SR: Lyrically, it’s written from the stand point of still being here with all of our friends. We’re all older than we ever thought we’d be, and we’re still doing things in music. The musical approach was very interesting. As we were writing we kept thinking, Ok, what Would [David] Bowie do? What would T-Rex do? What would Big Star do? It was a totally conscious decision.

AXS: How did the kids from The School of Rock get involved on the track?

SR: There’s a point in the song where I had the idea of having the vocal part sound like John Lennon’s “Happy Xmas (War is Over).” Bam and I knew that we wouldn’t be able to sing it like little kids, so I thought of the School Of Rock. We went down there with microphones and five adorable girls sang it. It was really cool.

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Interview with Share Ross by Clicking Here!

AXS Premiere: Guitarist Christie Lenée Unveils Her Infectious Cover of Ed Sheeran’s ‘Castle On The Hill’

Christie Lenée, the 2017 International Fingerstyle Guitar Champion has been wowing audiences with her guitar wizardry. Through the use of harmonics and tapping, Lenée’s infectious style utilizes all parts of the guitar and combines elements of folk, rock and pop into one tasty and eclectic musical stew.

Lenée’s brand new video, a cover of Ed Sheeran’s hit, “Castle On The Hill” showcases the guitarist at her finest.

AXS recently spoke with Lenée about her new video and more in this exclusive interview.

AXS: What made you decide to do a version of Ed Sheeran’s “Castle On The Hill”?

Christie Lenée: I don’t do covers very often, but that song really hits home for me. It’s one of those songs I wish that I had written. Throughout high school, you grow up in different crowds. Some people become doctors; get into music, or find themselves becoming stars on Broadway, while others die at a young age from going down the wrong roads. There’s a feeling of freedom and hope and remembering the good times in that song. I love the symbolism and thinking about what could’ve been or what might have happened if you went down another road. It can be interpreted in a lot of different ways.

AXS: How do you approach taking the original version of the song and transposing it into your style of playing?

CL: I’ll start out by first learning the song the original way. Next, I’ll listen to the bass and other instruments to hear what everything in the song is doing. Then, I’ll figure out things to emulate what I’m hearing, using open strings and tunings that fill in the bassline and chords. The biggest challenge is often figuring out what key to sing it in, especially if it’s a male voice. In this case, Ed sings in a lower octave and then in the chorus, he sings it up high.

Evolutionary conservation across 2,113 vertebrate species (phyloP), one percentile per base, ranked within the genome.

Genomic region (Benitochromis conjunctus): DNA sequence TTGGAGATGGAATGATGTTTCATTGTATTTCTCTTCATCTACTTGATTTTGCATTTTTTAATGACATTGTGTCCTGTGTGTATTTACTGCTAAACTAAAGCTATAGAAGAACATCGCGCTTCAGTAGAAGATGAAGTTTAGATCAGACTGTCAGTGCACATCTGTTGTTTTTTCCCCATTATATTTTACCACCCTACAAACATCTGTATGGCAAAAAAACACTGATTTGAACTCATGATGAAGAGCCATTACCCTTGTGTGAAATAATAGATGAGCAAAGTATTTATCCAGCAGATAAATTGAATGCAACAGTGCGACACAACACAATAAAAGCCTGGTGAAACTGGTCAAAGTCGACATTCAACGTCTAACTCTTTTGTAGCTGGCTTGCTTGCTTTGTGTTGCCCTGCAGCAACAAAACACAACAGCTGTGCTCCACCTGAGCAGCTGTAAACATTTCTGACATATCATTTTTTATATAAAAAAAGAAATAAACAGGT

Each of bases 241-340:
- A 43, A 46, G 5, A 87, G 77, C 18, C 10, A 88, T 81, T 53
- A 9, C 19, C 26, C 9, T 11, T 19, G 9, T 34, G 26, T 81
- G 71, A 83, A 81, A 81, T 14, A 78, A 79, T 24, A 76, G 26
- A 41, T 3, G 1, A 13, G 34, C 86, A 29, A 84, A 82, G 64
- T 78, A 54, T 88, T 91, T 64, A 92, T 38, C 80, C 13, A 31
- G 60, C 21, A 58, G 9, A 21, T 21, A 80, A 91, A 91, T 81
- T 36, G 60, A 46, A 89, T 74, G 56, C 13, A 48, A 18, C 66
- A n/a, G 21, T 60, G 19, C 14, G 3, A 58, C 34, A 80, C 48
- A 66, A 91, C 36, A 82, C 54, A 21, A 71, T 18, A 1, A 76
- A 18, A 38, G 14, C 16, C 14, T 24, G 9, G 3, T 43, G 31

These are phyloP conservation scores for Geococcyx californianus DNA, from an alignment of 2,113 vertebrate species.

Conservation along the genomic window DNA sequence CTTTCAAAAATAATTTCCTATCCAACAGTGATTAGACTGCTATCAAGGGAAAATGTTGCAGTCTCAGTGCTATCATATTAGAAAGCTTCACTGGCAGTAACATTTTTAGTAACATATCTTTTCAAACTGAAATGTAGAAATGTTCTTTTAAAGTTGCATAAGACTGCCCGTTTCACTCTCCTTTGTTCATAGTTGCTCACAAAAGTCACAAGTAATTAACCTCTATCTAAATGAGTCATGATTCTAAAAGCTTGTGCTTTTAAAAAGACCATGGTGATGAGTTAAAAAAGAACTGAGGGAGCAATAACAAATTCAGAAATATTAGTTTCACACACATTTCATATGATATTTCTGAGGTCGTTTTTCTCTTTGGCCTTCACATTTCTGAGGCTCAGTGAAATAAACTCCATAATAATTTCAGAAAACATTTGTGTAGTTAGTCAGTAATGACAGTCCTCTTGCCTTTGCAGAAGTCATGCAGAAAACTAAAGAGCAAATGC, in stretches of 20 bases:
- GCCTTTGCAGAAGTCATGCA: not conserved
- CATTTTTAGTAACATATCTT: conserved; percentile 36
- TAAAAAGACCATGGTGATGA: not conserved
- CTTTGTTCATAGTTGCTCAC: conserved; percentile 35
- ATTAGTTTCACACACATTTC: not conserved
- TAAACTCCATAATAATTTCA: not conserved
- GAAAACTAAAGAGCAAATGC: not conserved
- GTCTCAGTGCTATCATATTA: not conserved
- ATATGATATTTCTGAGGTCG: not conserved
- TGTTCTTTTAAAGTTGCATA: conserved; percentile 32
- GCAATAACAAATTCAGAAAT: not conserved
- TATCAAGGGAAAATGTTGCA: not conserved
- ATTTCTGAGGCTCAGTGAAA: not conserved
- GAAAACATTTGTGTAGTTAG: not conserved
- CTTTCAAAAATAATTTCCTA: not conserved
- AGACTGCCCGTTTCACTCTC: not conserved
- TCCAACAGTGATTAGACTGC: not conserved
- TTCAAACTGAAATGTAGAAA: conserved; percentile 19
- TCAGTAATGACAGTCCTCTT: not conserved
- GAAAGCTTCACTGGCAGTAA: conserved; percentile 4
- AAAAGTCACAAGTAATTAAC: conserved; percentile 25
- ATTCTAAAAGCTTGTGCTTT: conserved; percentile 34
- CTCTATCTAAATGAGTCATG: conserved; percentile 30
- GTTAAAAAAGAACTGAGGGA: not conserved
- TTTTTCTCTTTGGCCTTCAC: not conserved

Click here to listen to  Lenée’s version of “Castle On The Hill”.

AXS: How would you describe your style of music?

CL: I’ve always described it as what it would be like if Joni Mitchell, Michael Hedges and Dave Matthews had a child [laughs]. They’ve all been a huge influence on me. My favorite thing to do is combining the tapping style into contemporary music and seeing how they can work together. I’m constantly working toward integrating those sounds together.

AXS: Is this song part of a large project you’re working on?

CL: This is the beginning of a series of songs I’m putting out that will eventually lead up to an entire album. Each song will have a video to go along with it, and when everyone is familiar with them, I’ll release an album along with a few other surprises!

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Interview with Christie Lenée by Clicking Here!

‘When Legends Rise’: Sully Erna and Tony Rombola Discuss Godsmack’s New Album

Photo: Troy Smith

20 years after the release of their debut album—and more than 20 million in album sales later—Godsmack are back with their seventh studio album, When Legends Rise. It’s the band’s first album of new material in four years, following the monster success of 2014’s 1000hp.

Produced by frontman Sully Erna and Erik Ron, the sonically intense, layered record contains the signature Godsmack sound, while pushing the band to new limits of musical creativity at the same time.

From the tribal percussion and lethal riffs at the opening of the title track to the groove-fueled power of songs like “Bulletproof,” “Every Part of Me,” and “Someday,” a theme of rebirth runs through the entire album. When Legends Rise also contains the infectious sleeper track, “Under Your Scars,” the first ballad to ever make its way onto a Godsmack album.